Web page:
It takes something rather important to bring the OM production line to a standstill.
Veterans Day, November 11, is one such occasion.
Right across the United States and beyond, people stopped to remember the sacrifices that have been made in an attempt to make this Earth a more perfect place.
Celebrating peace and harmony, togetherness and tolerance, all qualities that mean a great deal to us here in Saunderstown.
The ultimate in connection, a silence to be savoured.
Not everyone could keep quiet, however.
For although the population paused to commemorate all those to have given up their lives for the greater good, the planet continued to turn.
The circle of life, some call it and never before has that phrase felt more apt.
For even as the signing of the Armistice in 1919 was being marked, in hospitals throughout the land babies were being born left, right and center.
Some arrived at 11am, others during the subsequent two minutes, ensuring that there, at least, the prescribed period of silence could not be observed, although, under the circumstances, that can be forgiven.
More still - and it's remarkable, this - hung on until 11:11am.
Given the date - 11/11/11 - it's clear that these babies have a superior sense of occasion.
Babies such as Kelsey Vastenburg, born in Utica, NY, whose proud father Aaron is a serving marine.
"It's a special moment, not just because it's her birthday, but because she is sharing it with something important for this country," he said.
Kelsey's mom, Allison, added: "I'm glad she'll grow up knowing not only that it's her birthday, but that she'll also remember it's Veterans Day, and that you have to thank everyone who has given their lives to this country."
Inspirational stuff, but Kelsey's not alone. Far from it, in fact.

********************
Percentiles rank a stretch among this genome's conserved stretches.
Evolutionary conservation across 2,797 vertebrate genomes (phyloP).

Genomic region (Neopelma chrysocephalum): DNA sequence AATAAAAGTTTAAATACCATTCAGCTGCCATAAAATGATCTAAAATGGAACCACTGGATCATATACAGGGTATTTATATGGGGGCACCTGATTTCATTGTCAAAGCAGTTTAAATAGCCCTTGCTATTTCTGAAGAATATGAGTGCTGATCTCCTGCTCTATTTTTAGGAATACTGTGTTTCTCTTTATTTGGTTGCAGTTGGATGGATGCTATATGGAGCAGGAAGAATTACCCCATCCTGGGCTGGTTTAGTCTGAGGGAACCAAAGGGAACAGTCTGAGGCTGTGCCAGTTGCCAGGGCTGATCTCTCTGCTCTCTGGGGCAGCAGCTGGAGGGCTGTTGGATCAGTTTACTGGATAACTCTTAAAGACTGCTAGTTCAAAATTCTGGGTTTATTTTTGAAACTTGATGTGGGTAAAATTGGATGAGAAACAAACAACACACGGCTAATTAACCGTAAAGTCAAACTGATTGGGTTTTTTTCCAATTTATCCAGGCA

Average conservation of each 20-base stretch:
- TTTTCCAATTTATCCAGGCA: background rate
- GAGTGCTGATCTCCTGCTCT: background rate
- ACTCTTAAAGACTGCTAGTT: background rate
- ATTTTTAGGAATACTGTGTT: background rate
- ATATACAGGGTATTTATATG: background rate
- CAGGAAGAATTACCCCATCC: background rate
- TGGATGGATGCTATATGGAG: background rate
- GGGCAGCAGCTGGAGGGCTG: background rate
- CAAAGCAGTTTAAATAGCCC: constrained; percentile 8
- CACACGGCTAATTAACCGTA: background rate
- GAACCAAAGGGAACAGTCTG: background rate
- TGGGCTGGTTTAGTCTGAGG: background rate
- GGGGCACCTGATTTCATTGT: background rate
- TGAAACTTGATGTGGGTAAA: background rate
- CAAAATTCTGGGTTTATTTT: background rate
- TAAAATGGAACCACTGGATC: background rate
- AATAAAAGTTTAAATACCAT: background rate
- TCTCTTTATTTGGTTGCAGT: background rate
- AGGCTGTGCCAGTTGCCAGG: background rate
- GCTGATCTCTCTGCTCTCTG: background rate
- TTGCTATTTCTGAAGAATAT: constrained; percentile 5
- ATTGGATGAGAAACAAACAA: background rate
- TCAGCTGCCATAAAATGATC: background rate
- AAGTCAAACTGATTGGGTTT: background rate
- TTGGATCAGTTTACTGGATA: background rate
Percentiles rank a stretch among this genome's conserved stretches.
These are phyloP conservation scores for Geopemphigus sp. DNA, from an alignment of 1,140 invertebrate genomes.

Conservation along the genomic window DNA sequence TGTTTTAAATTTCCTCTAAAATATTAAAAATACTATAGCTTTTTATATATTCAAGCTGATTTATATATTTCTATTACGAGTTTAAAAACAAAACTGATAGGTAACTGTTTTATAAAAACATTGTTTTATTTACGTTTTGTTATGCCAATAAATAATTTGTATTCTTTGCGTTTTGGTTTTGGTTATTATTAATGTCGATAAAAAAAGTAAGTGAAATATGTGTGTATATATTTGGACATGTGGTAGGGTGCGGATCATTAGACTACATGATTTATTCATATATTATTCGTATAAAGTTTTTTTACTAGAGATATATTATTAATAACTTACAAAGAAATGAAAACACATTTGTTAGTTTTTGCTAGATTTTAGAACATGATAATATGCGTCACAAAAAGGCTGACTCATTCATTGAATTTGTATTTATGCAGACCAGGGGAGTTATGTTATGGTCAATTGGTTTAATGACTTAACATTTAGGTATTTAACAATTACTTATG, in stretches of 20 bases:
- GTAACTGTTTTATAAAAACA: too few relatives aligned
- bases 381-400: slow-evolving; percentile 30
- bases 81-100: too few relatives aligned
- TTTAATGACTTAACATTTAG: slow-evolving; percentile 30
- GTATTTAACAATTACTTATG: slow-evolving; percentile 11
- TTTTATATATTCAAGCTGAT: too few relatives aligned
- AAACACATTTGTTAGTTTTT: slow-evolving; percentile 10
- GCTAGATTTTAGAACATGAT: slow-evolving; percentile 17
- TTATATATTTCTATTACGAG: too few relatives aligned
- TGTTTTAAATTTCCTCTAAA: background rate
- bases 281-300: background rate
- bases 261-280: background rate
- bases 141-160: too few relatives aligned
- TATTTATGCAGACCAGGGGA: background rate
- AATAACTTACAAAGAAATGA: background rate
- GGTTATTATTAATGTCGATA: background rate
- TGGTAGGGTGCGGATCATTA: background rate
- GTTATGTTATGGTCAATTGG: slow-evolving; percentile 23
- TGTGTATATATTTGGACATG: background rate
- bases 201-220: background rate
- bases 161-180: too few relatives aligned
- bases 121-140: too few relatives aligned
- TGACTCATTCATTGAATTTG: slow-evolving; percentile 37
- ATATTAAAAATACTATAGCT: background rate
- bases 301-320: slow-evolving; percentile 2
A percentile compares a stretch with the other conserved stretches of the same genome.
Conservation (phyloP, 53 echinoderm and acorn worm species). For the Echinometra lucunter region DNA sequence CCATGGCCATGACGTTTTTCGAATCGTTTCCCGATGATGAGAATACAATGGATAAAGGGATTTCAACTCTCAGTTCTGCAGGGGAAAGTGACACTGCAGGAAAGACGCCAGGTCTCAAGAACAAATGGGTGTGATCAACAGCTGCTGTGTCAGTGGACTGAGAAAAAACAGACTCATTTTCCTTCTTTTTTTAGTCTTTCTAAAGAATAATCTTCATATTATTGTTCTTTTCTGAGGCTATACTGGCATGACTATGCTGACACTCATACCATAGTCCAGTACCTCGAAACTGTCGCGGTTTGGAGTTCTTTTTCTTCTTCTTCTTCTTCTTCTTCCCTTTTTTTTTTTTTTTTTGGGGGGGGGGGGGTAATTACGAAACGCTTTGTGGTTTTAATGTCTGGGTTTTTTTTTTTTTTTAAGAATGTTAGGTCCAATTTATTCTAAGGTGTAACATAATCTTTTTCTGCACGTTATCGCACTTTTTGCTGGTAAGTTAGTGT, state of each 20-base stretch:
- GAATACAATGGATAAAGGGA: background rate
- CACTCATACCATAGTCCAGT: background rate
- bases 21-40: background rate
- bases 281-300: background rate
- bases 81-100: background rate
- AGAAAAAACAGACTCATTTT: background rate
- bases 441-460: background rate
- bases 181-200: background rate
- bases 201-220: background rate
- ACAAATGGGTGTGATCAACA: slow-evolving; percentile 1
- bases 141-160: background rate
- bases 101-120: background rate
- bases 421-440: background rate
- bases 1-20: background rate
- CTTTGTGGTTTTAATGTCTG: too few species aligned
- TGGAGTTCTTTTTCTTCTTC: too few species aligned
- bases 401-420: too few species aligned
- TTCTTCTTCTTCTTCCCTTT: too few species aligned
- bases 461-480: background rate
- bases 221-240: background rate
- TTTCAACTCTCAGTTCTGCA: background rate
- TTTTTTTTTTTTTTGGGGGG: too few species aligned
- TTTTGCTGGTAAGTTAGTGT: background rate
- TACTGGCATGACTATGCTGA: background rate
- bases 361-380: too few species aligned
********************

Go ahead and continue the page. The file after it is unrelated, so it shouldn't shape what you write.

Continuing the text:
Because with countless others, she'll always share a striking connection.
Others including Jacob Saydeh, born 11:11am, 11/11/11 in Mount Holly, NJ.
Jacob's father, USAF Staff Sergeant Chris Saydeh, enlisted a decade ago.
"I joined because of 9/11," he explained. "I used to work at the World Trade Center, I called out that day."
That is something we can all respect, a special connection in itself.
Jacob's mother, Danielle, is, herself, a veteran.
"I think it's fitting he came on Veterans Day," she said. "I think it was meant to be."
There are more, of course.
Isabella Reyes from San Jose, CA; Cierra Hotrum from South Bend, IN; Madison Square from Meridan, MS; Quentin Miller from Carmel, IN, to name but a handful.
Further afield, in Oxford, England, Amelia Allen-Miles also arrived at 11:11am.
Her middle name is Poppy, a moniker to mark the special occasion shared by her birthday.
For us, this completes the connection.
It's a connection that has countless faces: Life and death, war and peace, hope and horror, love and loss.
It's a connection that has old wounds and new starts.
It's a connection that spans the generations and one that is destined to endure.
The silence has ended in our studio, the production line has restarted and the OMs are flying out once again to destinations near and far.
But this has made us think: about how we're connected by dates, how we're connected by events and, above all, how we're connected by common humanity.
With that in mind, here's to our valiant veterans and here's to those beautiful babies.
Here's to 11/11/11, whatever it might mean to you.
We are all connected.